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Our Lives with Insects

This may seem like a curious heading; what does your life with insects have to do with mine?

Aha! Everything. Without them we’d have no food, which means we are all connected or interconnected.

Once, at the end of an extremely rainy spring, I toured my garden in Los Angeles. The earth between the flagstones was spongy and delicate so I kept on the path. I could see my bare apple tree from a distance and stared in horror, as if it were a Halloween party decoration come to life. My apple tree was covered in a white web of webby webs and I fled thinking I’d have a good look another day.

Maybe two weeks later; the skies were still grey but it had not rained again, and I dared to venture straight to the pathway that led to my beloved apple tree. The web was still scarily glistening in full view. Disappointed, I made my way over the now solidified DG for a close-up. More horror awaited. In addition to the white woolly webby webs there were inky, spiky, tiny alligators with red dots crawling frenetically over the branches. I fled, thinking, ‘Help! I think I need to go to a nursery!’

Two weeks later! Finally, dreading the whole experience, I gathered a plastic bag and cutters for a sample to take to the nursery. I trudged my pathway to the tree. The first glimpse was of tiny, shiny, happy leaves glittering in the sunlight.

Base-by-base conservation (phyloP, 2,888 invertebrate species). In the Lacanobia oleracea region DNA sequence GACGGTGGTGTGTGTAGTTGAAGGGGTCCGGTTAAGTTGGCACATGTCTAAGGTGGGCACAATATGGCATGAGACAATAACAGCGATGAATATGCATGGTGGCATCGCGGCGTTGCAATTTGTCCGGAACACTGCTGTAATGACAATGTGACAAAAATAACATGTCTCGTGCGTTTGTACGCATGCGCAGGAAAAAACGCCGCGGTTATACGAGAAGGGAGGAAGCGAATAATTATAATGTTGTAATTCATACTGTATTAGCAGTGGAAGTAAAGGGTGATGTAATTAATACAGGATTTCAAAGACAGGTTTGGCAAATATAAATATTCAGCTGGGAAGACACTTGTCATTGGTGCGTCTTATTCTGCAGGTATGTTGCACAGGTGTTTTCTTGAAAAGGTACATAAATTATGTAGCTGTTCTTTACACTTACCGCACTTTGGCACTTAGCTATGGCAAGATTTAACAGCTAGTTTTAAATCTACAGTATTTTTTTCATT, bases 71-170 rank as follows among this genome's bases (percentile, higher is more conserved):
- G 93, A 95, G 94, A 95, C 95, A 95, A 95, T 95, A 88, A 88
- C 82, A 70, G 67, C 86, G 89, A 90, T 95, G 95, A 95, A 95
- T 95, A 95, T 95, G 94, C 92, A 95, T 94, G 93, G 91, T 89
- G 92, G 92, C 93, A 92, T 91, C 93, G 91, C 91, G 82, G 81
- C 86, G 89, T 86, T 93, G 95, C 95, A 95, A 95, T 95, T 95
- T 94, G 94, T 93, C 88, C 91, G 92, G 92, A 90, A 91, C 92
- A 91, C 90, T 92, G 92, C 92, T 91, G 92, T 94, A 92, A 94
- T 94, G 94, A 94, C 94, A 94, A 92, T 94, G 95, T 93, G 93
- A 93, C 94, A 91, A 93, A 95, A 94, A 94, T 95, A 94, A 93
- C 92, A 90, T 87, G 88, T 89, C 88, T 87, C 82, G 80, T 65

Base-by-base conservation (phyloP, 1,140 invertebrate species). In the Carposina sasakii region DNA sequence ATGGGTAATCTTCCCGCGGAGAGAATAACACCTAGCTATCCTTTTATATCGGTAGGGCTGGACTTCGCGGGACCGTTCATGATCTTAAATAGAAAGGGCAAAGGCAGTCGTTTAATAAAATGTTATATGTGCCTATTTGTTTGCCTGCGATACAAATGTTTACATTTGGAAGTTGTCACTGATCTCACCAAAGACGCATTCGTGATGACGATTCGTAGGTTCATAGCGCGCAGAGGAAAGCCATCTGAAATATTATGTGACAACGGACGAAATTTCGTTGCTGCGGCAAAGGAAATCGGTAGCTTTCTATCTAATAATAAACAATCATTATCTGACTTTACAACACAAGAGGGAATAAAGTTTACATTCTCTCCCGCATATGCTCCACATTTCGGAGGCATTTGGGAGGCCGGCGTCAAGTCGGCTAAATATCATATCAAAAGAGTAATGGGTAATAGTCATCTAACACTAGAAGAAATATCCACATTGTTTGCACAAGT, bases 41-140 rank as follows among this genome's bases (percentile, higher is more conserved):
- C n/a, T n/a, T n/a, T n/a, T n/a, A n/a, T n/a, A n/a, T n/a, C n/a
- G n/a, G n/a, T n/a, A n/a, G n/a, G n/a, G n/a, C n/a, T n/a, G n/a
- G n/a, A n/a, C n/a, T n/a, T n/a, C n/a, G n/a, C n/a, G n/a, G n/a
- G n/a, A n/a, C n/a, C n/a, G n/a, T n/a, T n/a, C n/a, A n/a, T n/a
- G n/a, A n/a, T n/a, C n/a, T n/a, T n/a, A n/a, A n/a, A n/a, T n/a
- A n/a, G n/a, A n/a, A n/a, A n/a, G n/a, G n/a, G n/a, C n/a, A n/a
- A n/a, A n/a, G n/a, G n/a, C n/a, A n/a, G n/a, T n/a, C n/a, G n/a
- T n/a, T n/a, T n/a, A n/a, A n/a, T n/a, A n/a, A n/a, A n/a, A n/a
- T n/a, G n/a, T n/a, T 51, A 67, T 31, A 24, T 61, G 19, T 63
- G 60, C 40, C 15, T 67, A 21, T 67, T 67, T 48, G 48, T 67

Next I spied small, shy, white/pink tinged petals on perfectly perky buds peeking around the leaves. I blinked.

‘Where is the white woolly web and where are my ‘land crocodiles’?

What happened????????

For those of you who know, and, for the record, until then, I clearly did not know; I had witnessed the life cycle of a ladybug hard at work.

It goes like this: Momma ladybug flies around looking for a place to lay her eggs, checking the land for two criteria: food and water. In this case she spied the food;:white Woolly Apple Aphids clinging to the dormant branches, waiting for the days to get longer and for leaves to sprout so they could suck the fresh leaf juices and multiply. Momma also noted the rainwater gathered on leaves, in crevices and rocks. Having checked both boxes, she laid her eggs on the underside of leaves and 2-10 days later, larvae (crocodile monsters) hatched with voracious appetites and an abundant food supply in the waiting. Clever Momma.